It’s human nature to make fun of the clueless but also to root for the underdog. Both sentiments are evoked by Stephen Temperley’s “Souvenir,” a play about Florence Foster Jenkins, the talentless socialite who yearned to be an opera singer. Hot Summer Nights’ production offers laughs and heart tugs from two performers of unquestionable talent.
Jenkins used her inheritance to move to New York City for voice lessons and an entrance into society. She began giving recitals in 1912, continuing up to her death in 1944. She developed a fan base that came, not to hear her golden tones, but to guffaw at her total lack of pitch and rhythm.
In 1932, Cosmé McMoon, a young pianist whose ambitions were not paying the rent, agreed to accompany Jenkins but quickly found that any suggestion of off-kilter singing was met with complete denial. He soon gave in, played along and eventually became quite protective because of the unflagging commitment to her dreams. He bravely accompanied her infamous Carnegie Hall recital, a month before her death at 76.
Temperley goes much deeper than merely making fun of the screeching, providing thoughtful commentary on what creates happiness and how the arts affect us. In a supper club 20 years after Jenkins’ death, McMoon is taking a break from his pianist’s duties. He speaks directly to the audience from the piano, his memories evolving into a series of scenes with Jenkins as they rehearse for various performances, leading up to a re-creation of the Carnegie Hall debacle.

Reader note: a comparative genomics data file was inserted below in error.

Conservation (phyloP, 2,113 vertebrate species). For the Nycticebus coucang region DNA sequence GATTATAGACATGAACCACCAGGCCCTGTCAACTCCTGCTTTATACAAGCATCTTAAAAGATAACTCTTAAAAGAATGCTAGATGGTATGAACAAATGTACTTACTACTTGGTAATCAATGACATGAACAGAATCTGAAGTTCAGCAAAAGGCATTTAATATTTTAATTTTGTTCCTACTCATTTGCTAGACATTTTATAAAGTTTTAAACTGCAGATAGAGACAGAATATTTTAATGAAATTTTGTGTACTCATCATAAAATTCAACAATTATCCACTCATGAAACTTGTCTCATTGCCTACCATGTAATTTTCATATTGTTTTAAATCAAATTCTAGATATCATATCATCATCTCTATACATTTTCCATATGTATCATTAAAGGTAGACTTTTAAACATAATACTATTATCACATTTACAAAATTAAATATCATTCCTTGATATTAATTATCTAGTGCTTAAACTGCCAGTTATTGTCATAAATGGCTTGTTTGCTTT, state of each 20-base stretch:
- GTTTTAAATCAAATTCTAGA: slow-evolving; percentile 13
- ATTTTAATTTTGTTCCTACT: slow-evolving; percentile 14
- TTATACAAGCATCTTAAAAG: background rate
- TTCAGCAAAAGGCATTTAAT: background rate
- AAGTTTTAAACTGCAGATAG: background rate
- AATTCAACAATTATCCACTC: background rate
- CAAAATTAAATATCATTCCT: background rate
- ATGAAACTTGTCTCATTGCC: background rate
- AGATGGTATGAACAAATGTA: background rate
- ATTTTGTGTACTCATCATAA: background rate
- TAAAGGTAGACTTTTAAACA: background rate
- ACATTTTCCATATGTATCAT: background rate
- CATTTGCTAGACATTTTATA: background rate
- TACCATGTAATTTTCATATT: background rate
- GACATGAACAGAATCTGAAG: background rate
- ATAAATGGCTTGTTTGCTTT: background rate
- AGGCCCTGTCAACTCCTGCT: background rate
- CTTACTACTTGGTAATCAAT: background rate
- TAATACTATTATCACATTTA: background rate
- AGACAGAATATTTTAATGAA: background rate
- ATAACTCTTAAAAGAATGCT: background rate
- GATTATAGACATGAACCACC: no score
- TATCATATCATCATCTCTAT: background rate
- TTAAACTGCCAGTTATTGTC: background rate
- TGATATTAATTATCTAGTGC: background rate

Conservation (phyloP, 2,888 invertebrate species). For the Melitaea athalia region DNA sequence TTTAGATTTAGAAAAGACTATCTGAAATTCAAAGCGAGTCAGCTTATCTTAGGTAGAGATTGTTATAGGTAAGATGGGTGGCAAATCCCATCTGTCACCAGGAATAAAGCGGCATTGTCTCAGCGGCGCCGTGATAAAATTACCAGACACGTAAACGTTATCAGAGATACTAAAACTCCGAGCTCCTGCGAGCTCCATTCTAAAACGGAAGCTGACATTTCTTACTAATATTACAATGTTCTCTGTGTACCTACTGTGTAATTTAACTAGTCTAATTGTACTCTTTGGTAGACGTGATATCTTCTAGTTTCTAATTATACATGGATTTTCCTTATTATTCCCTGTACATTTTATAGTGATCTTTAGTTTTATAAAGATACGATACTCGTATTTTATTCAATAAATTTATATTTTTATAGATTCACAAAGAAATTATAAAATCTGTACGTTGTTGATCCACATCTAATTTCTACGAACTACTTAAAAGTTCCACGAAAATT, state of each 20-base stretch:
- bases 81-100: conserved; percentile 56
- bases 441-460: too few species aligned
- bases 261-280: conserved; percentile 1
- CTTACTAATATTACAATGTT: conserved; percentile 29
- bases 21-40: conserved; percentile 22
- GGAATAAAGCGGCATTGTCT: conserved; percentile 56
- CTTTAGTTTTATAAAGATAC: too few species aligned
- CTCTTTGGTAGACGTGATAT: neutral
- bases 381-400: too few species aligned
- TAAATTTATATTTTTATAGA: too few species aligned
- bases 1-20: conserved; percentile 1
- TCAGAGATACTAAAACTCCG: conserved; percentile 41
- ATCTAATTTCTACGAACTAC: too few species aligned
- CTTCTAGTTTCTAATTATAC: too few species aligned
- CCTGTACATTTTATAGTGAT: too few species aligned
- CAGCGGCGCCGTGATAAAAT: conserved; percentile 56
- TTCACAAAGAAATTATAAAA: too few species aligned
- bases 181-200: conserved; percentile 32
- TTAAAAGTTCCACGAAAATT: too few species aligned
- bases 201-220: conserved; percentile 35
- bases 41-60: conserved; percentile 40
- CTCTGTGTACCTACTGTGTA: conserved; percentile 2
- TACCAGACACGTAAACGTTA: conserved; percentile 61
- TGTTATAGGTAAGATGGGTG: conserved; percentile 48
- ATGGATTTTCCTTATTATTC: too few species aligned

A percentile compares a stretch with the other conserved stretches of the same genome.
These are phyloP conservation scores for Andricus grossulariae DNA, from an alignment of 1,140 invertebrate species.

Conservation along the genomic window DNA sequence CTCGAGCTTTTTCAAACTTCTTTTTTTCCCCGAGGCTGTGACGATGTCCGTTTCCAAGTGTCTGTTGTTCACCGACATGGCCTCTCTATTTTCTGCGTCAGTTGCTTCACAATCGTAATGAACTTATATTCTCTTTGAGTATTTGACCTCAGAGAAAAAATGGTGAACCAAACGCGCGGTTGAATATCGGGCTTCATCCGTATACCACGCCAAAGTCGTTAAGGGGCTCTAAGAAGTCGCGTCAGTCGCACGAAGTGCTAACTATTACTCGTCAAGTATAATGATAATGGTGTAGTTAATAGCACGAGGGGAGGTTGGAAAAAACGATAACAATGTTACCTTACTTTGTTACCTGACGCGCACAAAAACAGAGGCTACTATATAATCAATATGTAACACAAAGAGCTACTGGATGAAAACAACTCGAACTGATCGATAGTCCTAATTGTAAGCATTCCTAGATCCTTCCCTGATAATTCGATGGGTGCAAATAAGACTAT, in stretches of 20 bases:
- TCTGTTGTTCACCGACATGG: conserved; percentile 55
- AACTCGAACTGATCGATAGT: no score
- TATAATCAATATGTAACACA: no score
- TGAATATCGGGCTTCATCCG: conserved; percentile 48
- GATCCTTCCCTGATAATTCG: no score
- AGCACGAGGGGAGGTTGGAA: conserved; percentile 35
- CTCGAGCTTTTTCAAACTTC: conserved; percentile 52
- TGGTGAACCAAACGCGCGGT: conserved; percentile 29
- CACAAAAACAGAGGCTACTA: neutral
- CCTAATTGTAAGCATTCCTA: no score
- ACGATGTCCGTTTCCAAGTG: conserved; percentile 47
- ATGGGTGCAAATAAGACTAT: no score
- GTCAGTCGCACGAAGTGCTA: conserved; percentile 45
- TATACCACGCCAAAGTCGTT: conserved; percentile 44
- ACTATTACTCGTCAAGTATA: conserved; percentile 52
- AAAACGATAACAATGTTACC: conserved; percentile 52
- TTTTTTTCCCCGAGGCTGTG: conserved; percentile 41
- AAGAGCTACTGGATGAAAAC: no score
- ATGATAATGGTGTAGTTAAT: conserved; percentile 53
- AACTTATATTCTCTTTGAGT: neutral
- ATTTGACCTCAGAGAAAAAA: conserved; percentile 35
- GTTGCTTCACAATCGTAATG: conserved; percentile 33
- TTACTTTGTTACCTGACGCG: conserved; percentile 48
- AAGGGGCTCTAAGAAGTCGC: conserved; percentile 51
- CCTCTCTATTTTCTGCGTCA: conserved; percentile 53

Lisa Jolley has the vocal chops to sing off-key on purpose (a difficult feat) and convincingly plays Jenkins’ blinkered dedication to what she thinks is prodigious talent. Jolley’s rather knockabout demeanor doesn’t suggest Jenkins’ “grande dame” bearing, but her comic timing and vocal sendups, combined with movingly tender moments in act two, bring the audience to its feet.
Jonas Cohen holds his own as McMoon, balancing hilarious attempts to stifle his shocked reactions with nuanced reflections on his own failures. He plays classical accompaniment and classic pop tunes with equal aplomb.
Director Richard Roland keeps the pace tight and laughter constant but never shorts the loving dynamics of this endearing coupling. Technical elements are minimal, but the spotlight is on the actors who rightly deserve it.